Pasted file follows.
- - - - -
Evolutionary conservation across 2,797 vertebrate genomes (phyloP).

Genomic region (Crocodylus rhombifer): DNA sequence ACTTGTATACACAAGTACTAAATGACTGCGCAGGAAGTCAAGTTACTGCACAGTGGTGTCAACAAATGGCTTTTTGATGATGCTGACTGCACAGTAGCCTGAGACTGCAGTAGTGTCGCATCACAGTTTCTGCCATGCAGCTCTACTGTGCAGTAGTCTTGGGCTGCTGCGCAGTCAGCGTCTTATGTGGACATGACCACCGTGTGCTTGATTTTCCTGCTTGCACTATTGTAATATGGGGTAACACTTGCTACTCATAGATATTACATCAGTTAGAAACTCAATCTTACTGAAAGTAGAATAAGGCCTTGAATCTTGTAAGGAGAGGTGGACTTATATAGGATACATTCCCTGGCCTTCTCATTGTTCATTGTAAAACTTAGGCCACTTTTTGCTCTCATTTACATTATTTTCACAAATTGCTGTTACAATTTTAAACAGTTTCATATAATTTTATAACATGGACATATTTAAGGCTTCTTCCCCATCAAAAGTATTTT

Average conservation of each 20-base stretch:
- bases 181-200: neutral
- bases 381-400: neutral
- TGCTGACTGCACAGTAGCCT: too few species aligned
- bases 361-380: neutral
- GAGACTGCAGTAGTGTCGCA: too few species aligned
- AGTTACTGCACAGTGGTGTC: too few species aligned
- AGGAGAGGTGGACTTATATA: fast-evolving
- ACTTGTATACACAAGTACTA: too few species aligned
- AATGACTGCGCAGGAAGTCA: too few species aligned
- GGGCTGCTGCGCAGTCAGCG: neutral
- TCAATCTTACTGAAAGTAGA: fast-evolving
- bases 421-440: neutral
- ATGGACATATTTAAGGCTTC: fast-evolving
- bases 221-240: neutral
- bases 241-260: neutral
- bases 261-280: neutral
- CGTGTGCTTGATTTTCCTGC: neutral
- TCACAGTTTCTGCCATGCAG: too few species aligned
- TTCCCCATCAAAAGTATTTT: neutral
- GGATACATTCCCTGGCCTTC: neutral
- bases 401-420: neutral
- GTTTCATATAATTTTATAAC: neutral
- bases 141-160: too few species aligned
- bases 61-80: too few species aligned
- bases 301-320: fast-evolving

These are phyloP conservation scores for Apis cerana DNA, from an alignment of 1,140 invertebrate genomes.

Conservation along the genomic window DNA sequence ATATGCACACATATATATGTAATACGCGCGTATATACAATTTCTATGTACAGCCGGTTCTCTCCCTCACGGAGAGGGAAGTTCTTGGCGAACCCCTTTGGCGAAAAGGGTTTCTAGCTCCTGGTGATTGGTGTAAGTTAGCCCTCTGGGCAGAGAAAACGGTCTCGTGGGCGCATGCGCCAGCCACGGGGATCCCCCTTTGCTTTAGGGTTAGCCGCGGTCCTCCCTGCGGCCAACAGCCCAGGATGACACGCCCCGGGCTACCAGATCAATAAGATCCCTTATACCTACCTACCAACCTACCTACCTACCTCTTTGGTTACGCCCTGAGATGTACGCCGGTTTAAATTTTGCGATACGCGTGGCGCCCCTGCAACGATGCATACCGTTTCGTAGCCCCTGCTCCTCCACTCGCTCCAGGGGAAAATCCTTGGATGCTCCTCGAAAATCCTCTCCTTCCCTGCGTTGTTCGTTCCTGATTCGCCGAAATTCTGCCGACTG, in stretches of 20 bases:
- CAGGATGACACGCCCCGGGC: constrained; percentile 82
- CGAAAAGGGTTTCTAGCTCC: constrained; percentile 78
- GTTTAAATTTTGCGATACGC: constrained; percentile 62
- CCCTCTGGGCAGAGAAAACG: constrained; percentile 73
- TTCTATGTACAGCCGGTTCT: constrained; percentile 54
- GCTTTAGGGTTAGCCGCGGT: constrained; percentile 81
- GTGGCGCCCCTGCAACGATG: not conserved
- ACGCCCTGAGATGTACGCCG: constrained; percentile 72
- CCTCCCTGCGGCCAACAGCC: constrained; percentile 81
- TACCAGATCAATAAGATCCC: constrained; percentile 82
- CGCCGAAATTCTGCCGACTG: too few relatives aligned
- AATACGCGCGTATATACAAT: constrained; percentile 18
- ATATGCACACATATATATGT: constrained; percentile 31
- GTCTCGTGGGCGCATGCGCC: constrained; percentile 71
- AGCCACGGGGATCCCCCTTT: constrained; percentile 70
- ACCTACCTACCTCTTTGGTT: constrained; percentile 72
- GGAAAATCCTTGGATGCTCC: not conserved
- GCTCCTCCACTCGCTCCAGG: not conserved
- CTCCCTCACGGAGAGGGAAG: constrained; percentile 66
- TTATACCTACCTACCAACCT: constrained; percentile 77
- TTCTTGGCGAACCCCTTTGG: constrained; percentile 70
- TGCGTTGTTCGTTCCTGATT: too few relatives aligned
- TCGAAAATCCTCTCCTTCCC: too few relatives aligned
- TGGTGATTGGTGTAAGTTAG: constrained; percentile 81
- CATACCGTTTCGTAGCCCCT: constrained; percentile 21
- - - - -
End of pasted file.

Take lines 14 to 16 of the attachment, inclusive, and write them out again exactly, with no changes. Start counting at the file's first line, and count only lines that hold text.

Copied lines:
- TCAATCTTACTGAAAGTAGA: fast-evolving
- bases 421-440: neutral
- ATGGACATATTTAAGGCTTC: fast-evolving